Interfaces can represent indexable types using an index signature describing the type that can be used to index and the type that is returned by indexing. Only string or number can be used to index, and both can be supported, but then the type returned from the numeric indexer must be a subtype of the type returned by the string indexer, since JavaScript automatically converts numeric indices into string indices (e.g. number 100 to string “100”).

interface StringArray {
    [index: number]: string;

Since JavaScript obj.prop also means obj["prop"], index signatures also enforce that all properties match their return type.

interface NumberDictionary {
    [index: string]: number;
    length: number;    // ok, length is a number
    name: string;      // error, the type of 'name' is not a subtype of the indexer

Index signatures can be used to allow any kind of property.

interface SquareConfig {
    color?: string;
    width?: number;
    [propName: string]: any;

Index signatures can be marked readonly to prevent assignment to their indices.

It’s possible to enforce that a class type implements a given interface using the implements syntax.

interface ClockInterface {
    currentTime: Date;
    setTime(d: Date);

class Clock implements ClockInterface {
    currentTime: Date;
    setTime(d: Date) {
        this.currentTime = d;
    constructor(h: number, m: number) { }

Classes have two types: the type of the static side, as well as the type of the instance side. This means, for example, that a class constructor can’t be expressed in an interface, because only the instance side of the class is checked, and the constructor is on the static side.

Interfaces can extend (inherit) from one or more other interfaces or classes.

interface Shape {
    color: string;

interface Square extends Shape {
    sideLength: number;

let square = <Square>{};
square.color = "blue";
square.sideLength = 10;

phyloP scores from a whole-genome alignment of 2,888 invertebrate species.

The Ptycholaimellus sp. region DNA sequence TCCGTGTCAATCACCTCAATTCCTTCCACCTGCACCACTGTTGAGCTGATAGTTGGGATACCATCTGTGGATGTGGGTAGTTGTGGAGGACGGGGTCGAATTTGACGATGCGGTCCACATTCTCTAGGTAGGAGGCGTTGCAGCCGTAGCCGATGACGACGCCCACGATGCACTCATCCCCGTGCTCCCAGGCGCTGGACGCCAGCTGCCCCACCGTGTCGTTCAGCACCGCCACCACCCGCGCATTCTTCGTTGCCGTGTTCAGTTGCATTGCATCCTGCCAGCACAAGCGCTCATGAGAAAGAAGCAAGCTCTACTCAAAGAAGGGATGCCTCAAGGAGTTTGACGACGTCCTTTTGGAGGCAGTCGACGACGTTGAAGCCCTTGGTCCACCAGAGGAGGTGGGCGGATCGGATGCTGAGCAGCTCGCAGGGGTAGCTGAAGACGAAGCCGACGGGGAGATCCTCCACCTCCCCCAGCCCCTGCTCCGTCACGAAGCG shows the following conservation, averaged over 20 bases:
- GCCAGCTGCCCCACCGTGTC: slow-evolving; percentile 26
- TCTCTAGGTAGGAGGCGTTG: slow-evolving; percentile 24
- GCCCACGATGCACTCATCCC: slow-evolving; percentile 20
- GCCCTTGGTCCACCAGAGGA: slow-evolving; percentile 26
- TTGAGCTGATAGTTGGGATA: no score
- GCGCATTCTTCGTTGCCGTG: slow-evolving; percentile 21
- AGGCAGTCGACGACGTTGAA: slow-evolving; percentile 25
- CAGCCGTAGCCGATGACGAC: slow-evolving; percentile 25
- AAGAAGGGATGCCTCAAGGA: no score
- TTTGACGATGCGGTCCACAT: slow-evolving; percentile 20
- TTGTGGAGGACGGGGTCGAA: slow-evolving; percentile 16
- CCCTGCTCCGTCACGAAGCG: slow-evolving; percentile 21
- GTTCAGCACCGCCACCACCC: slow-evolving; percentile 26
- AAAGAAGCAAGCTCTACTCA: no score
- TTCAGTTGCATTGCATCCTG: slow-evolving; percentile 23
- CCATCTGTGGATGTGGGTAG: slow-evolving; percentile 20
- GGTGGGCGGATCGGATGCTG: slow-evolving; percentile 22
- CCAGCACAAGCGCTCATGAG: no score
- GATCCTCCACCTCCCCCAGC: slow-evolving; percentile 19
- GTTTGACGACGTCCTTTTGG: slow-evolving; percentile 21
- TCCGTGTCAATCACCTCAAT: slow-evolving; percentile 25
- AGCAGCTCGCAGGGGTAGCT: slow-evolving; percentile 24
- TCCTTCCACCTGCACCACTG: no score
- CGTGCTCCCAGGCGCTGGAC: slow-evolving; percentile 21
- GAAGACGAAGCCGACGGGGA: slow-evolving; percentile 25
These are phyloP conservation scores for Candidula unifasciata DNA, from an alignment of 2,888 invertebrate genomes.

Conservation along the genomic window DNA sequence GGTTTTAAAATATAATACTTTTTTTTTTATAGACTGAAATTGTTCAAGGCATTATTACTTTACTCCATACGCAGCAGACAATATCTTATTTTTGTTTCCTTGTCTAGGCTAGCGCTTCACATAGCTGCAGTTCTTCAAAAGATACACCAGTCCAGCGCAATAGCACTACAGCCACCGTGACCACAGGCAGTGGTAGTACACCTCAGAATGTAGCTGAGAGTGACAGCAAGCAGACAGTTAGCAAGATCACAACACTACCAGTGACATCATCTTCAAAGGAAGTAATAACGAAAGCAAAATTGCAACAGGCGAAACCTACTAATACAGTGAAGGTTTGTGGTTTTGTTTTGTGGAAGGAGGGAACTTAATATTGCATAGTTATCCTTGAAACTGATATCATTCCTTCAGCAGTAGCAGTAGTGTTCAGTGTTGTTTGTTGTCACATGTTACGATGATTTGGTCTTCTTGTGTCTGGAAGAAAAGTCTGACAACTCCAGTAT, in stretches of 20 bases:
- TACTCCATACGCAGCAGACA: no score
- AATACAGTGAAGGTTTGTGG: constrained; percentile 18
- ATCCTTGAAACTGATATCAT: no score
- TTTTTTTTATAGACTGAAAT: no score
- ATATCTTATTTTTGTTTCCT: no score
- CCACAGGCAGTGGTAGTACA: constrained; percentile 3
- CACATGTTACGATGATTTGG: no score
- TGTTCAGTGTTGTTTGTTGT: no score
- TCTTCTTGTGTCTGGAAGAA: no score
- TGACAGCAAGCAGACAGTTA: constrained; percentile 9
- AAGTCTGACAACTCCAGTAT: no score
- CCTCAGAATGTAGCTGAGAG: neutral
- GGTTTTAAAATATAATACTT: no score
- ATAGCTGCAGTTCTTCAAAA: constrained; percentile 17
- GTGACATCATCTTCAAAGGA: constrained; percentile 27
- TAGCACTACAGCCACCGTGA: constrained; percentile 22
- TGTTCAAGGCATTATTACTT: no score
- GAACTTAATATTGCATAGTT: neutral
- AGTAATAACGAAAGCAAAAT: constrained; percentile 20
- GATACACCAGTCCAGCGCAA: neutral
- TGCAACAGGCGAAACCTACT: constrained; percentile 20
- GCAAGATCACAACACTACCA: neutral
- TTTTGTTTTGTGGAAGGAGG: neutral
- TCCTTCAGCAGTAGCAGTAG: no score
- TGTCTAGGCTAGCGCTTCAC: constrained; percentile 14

Interfaces can describe hybrid types that act as both functions and objects with additional properties.

interface Counter {
    (start: number): string;
    interval: number;
    reset(): void;

Interfaces can extend classes, which acts as if the interface had declared all of the member of the class without their implementations, including private and protected members. When the class contains private or protected members, this usually means that only that class or a subclass of it can implement the interface type.

Parameter properties allow the declaration and initialization of a property without needing to do it separately in the class body and constructor. A parameter property is only declared inside the constructor’s parameter list. It’s accomplished by prefixing a constructor parameter with an accessibility modifier and/or readonly.

class Octopus {
    readonly numberOfLegs: number = 8;

    // Creates and initializes property `name`.
    constructor(readonly name: string) {

Accessors are defined similar to in JavaScript, by prefixing a method with get or set.

Accessors with a get but no set are inferred to be readonly.

class Employee {
    private _fullName: string;

    get fullName(): string {
        return this._fullName;

    set fullName(newName: string) {
        if (passcode && passcode == "secret passcode") {
            this._fullName = newName;
        else {
            console.log("Error: Unauthorized update of employee!");

let employee = new Employee();
employee.fullName = "Bob Smith";

if (employee.fullName) {

Static properties are achieved by prefixing the property with static.

Abstract classes cannot be instantiated directly and are defined by prefixing the class with abstract. Unlike interfaces, abstract classes may define implementations. Individual methods can marked abstract enforce that derivations must implement them.

The type of a particular class constructor function can be obtained through the typeof T construct.

class Greeter {
    static standardGreeting = "Hello, there";
    greeting: string;
    greet() {
        if (this.greeting) {
            return "Hello, " + this.greeting;
        else {
            return Greeter.standardGreeting;

let greeter1: Greeter;
greeter1 = new Greeter();
// greeter1.greet() == "Hello, there"

let greeterMaker: typeof Greeter = Greeter;